"I'm going to the beach and I'm going to bring apples" "you can come"
"I'm going to the beach, and I'm going to bring oranges" "sorry, you have to stay behind"

The second rule of the game is that the first rule of the game is secret, and sometimes changing. I could see a kid wandering off thinking he figured out the game, and coming up with your version. The nice thing about your version is that everyone wins. I did not pick up the rules to our game (it was going in alphabetical order. apples, blanket, chest of ice, sunscreen (no? but it's the beach! The beeeeach!))
posted by politikitty at 10:53 AM on April 1, 2013

None of the examples given here are what the OP wants. I was going to mention shiritori until I realized you weren't jumping off each other's sentences.

This doesn't seem like a game in the formal sense of interacting, but rather just playful word play. I'm sure others have played similarly when they were young, I have a vague recollection of joking around with the same examples you gave.

You two probably came up with it spontaneously as many kids do for many of their activities. I don't think there's any indication of anything deeper than that going on here.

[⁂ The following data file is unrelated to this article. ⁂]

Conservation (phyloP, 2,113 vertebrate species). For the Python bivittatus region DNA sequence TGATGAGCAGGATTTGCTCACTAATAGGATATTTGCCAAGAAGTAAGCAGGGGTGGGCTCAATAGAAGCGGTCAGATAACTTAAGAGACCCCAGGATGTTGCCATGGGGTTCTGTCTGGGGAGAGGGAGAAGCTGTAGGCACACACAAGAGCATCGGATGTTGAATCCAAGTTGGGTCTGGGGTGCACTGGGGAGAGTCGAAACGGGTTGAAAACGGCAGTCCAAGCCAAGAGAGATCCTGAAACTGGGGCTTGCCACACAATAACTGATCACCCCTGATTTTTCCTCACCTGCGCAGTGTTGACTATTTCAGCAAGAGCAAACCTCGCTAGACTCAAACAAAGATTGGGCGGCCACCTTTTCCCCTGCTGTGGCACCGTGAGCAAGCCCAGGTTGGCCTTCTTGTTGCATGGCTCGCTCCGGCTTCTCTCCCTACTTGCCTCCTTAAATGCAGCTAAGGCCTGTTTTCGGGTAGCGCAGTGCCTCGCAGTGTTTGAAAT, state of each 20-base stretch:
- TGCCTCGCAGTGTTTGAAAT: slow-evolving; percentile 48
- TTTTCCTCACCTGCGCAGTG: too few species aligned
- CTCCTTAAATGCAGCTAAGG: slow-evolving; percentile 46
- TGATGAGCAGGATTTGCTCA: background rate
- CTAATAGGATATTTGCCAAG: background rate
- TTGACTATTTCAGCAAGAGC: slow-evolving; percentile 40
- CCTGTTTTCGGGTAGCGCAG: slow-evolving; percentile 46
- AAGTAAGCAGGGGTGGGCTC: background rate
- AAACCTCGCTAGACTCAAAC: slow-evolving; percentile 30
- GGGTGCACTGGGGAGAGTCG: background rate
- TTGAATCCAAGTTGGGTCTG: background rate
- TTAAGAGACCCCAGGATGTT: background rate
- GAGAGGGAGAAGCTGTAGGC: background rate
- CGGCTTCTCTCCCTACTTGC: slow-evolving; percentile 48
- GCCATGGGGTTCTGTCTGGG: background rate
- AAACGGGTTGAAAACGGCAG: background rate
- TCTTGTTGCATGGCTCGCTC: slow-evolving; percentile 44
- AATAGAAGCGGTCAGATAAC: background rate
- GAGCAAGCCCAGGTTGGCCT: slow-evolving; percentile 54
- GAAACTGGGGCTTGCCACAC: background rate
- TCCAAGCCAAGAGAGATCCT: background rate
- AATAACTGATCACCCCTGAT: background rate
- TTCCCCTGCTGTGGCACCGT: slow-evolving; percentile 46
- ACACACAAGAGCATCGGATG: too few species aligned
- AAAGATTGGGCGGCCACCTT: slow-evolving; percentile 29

posted by SollosQ at 11:55 AM on April 1, 2013

Certain kinds of religions and philosophies utilize self-negating, paradoxical, and/or non-sensical language in order to impart meaning beyond that capable of words, or to galvanize a deeper level of reaction in the listener that is not linguistic. This is stereotypically an Eastern thing in the west. In koans, the Tao Te Ching, the Rubiyat, etc., you can find statements very similar to the ones your game generates.
The sage controls without authority,
And teaches without words;
He lets all things rise and fall,
Nurtures, but does not interfere,
Gives without demanding,
And is content.
In Mystery Men, there is a useless, not very wise leader who generates faux philosophical statements that are very much like yours.

Your game may have originated as either a serious attempt to introduce a kind of non-standard thinking in the players, or as a mocking of eastern mysticism along the lines of Mystery Men.
posted by jsturgill at 12:40 PM on April 1, 2013

It's basically definition through juxtaposition, and jessamyn's reference to differánce is really important. It also reminded me of something I read recently on Niebuhrian irony:

The hidden defect exists in a relational context, as irony is the bringing ‘together of the said and the unsaid … the power of the unsaid to challenge the said is the defining semantic condition of irony’. The reader of an ironic configuration does not need a full explication of this hidden defect – it becomes evident when presented with the juxtaposition.

- Brent Steele, 'Irony, Emotions and Critical Distance' in Millennium Journal of International Relations (Abstract)
posted by knapah at 10:32 PM on April 1, 2013